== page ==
## Abstract

Excessive reuse of holdout data can lead to overfitting. However, there is little concrete evidence of significant overfitting due to holdout reuse in popular multiclass benchmarks today. Known results show that, in the worst-case, revealing the accuracy of $k$ adaptively chosen classifiers on a data set of size $n$ allows one to create a classifier with bias of $\Theta(\sqrt{k/n})$ for any binary prediction problem. We show a new upper bound of $\tilde O(\max\{\sqrt{k\log(n)/(mn)},k/n\})$ on the worst-case bias that any attack can achieve in a prediction problem with $m$ classes. Moreover, we present an efficient attack that achieves a bias of $\Omega(\sqrt{k/(m^2 n)})$ and improves on previous work for the binary setting ($m=2$). We also present an inefficient attack that achieves a bias of $\tilde\Omega(k/n)$. Complementing our theoretical work, we give new practical attacks to stress-test multiclass benchmarks by aiming to create as large a bias as possible with a given number of queries. Our experiments show that the additional uncertainty of prediction with a large number of classes indeed mitigates the effect of our best attacks.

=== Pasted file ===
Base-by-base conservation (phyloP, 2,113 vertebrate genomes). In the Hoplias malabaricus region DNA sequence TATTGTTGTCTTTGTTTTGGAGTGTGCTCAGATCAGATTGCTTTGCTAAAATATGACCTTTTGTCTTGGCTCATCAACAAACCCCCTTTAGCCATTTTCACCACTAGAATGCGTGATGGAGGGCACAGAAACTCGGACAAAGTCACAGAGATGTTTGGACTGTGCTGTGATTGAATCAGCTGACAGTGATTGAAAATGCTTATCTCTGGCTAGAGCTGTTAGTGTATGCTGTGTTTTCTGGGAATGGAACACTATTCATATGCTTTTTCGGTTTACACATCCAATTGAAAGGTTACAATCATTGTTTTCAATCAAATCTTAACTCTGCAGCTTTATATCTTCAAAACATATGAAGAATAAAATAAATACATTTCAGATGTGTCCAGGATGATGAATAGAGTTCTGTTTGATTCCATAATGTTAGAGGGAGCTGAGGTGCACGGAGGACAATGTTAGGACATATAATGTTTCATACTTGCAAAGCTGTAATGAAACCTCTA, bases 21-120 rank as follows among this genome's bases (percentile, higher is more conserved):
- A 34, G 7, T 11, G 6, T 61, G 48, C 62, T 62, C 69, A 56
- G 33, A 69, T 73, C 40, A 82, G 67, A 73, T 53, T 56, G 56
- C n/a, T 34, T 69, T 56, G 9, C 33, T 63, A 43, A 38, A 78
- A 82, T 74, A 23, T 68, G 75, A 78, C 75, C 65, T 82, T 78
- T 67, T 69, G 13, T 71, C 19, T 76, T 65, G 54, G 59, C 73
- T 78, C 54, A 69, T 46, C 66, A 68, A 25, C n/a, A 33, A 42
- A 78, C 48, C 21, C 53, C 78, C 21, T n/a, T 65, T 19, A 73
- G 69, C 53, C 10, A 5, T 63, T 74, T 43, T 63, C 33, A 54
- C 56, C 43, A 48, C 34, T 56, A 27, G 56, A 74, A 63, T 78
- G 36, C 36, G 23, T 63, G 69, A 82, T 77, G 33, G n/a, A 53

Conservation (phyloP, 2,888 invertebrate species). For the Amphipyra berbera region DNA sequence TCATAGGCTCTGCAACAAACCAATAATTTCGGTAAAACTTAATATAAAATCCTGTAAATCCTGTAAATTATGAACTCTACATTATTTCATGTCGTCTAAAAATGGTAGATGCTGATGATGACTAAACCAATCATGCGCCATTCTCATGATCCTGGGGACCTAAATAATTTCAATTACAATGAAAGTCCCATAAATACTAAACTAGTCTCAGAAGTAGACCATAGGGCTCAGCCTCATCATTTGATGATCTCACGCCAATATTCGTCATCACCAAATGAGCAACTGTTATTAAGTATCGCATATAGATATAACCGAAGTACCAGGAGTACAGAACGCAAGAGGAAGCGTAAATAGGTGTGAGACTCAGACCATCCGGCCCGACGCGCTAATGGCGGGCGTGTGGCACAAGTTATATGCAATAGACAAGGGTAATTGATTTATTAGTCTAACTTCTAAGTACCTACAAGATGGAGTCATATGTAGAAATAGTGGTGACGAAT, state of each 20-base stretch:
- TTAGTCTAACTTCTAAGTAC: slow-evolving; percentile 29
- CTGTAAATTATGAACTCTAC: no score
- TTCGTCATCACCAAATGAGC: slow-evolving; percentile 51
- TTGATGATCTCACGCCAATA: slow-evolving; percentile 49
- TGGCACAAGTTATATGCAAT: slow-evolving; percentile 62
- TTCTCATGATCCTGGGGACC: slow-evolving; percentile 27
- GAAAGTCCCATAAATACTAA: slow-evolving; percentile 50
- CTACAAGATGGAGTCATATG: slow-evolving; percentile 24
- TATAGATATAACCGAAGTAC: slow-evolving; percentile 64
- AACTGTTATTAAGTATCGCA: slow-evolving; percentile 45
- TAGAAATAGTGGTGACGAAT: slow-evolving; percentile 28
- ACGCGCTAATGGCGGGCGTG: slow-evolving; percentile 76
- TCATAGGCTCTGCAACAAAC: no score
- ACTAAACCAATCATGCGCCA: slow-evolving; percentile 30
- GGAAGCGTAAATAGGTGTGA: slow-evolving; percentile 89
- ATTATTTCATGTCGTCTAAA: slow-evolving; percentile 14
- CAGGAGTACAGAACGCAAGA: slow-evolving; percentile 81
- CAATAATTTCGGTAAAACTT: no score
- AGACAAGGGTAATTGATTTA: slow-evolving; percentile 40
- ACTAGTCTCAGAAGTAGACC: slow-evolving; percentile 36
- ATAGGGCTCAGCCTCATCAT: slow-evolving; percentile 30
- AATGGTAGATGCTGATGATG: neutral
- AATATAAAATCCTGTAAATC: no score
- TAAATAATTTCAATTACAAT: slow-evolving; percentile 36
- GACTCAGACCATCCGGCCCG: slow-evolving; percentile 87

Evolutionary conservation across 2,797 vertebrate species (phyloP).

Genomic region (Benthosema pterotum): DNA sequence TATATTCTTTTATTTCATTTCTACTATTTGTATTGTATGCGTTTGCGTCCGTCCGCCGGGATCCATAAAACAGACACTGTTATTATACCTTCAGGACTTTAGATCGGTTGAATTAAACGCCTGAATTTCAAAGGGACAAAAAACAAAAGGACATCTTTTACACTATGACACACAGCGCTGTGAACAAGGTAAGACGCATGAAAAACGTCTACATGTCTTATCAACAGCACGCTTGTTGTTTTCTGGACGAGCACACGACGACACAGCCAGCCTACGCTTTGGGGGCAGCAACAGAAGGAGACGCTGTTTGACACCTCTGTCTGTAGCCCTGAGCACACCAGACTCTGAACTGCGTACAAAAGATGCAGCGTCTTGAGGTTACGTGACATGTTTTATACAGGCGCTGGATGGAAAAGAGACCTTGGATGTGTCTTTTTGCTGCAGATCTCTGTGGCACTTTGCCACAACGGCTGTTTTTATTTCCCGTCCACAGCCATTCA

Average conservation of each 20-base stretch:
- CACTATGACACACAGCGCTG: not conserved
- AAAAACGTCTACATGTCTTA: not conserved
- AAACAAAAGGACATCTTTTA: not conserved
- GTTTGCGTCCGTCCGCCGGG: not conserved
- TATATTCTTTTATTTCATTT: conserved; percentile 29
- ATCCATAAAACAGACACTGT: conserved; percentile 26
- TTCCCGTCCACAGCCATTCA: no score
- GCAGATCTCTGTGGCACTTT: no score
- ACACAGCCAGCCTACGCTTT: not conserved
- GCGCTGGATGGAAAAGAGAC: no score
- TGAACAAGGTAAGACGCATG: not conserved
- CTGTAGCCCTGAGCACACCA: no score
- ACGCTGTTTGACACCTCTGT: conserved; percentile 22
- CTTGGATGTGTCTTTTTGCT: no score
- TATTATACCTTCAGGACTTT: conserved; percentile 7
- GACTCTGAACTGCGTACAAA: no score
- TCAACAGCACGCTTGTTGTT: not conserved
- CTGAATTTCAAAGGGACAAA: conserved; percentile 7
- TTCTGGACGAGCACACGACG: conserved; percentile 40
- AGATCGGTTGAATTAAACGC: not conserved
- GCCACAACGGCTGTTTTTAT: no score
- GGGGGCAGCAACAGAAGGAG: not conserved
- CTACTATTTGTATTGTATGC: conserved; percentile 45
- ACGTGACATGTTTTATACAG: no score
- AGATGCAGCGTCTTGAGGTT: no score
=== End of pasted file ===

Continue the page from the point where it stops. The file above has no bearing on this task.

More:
Our work extends developments in understanding overfitting due to adaptive data analysis to multiclass prediction problems. It also bears out the surprising fact that multiclass prediction problems are significantly more robust to overfitting when reusing a test (or holdout) dataset. This offers an explanation as to why popular multiclass prediction benchmarks, such as ImageNet, may enjoy a longer lifespan than what intuition from literature on binary classification suggests.

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